He told the City of Milwaukee the young girls and boys should be compensated for their work on the Inner City Arts Council Mural. “To teach them you have to work to get paid,” remembers Hernandez.
He already spent months prior designing the mural with large images so it could be seen from the freeway. He worked to incorporate the building’s windows and other obstacles into his piece – a signature of his style as an artist. Hernandez struggled with the important task of bringing color and life into the community. He had stiff competition—“All the garbage in the inner city from billboards, a lot of cigarette and tobacco ads, “ says Hernandez. But his piece would speak to Bronzeville’s history.
“It has the Mask of Benin, the African mask on the left side, going in to the future,” says Hernandez of the design of the mural. The mural displays African-American art forms, music, literature and painting. It would be an inspiration, honoring the community and the work of the Inner City Arts Council. But the arduous process, of molding young minds by making a mural, was a difficult endeavor.
“The kids would challenge you. It was crazy. They got on their bikes, their little bikes and would get on the freeway,” remembers Hernandez, as he describes the season spent working with the kids painting the mural. But each day they continued, forging ahead to finish the treasured piece. Inspiration was key, to motivate and keep the project going.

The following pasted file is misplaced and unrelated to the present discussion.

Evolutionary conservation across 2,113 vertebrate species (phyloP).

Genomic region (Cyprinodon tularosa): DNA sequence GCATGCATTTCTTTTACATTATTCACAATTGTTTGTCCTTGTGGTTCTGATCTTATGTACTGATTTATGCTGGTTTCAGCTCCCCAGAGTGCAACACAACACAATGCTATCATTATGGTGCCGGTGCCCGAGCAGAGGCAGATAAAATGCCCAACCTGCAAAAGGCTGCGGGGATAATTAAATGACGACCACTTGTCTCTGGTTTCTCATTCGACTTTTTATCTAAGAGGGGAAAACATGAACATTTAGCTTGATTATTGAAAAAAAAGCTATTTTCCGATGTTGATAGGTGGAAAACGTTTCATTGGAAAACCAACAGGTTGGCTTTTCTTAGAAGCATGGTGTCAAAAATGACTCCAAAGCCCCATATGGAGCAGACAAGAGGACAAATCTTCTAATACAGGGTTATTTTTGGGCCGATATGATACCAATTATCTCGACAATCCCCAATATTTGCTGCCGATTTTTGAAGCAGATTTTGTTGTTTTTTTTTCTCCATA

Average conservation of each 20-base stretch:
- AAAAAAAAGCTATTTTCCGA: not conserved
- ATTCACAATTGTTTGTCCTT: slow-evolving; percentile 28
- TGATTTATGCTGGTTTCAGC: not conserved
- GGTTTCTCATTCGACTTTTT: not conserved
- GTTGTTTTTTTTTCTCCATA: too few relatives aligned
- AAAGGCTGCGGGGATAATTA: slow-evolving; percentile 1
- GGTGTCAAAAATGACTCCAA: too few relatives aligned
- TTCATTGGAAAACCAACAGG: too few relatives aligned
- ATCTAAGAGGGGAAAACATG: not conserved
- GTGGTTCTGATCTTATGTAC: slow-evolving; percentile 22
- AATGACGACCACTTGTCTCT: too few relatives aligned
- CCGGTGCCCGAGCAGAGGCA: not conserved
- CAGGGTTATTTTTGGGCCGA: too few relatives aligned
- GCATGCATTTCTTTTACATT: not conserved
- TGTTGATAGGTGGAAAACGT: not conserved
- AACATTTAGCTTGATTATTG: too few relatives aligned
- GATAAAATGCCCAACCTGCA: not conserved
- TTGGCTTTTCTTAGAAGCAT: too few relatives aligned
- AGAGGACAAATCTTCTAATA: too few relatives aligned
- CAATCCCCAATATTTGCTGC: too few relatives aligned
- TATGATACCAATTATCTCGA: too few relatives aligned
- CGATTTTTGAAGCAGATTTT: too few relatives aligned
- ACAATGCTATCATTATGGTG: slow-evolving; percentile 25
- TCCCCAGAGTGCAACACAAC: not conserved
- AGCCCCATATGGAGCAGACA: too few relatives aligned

It may take thousands of brush strokes to turn a humble wall into a work of art. But with persistence and patience, opportunities unfold. “These kids learn that there is more to life than street activities and sports. You can develop the talents you have and expand your horizons,” says Hernandez.
Deborah Cabanatuan, an art specialist who worked in some of the inner-city Milwaukee schools, would bring her students to 642 W. North Ave. that summer. She and her students looked in awe, “as we would watch the astonishing transformation of a plain corner cream city brick building into a magnificent piece of art.”
The Bronzeville of Tomorrow
Sitting in his Harambee studio, Hernandez reflects on the Inner City Arts Council Mural and its place in the Bronzeville community. “It represents what they’re about—what they were about.”
When The Vanguard Group first began renovating the building, they had plans to remove the mural. But the community spoke. With Coggs’ help, the community made it clear the mural should stay. Now, Coggs said The Vanguard Group has committed to keeping the mural in some form.
“Because of the inclusion of the community it makes it clear to any developer what the priorities of the community are and my priorities as a representative of the community,” said Coggs.
Yet, progress remains slow. Unfortunately, the current economy has made development “an arduous, time-consuming and time-taking experience,” according to Coggs.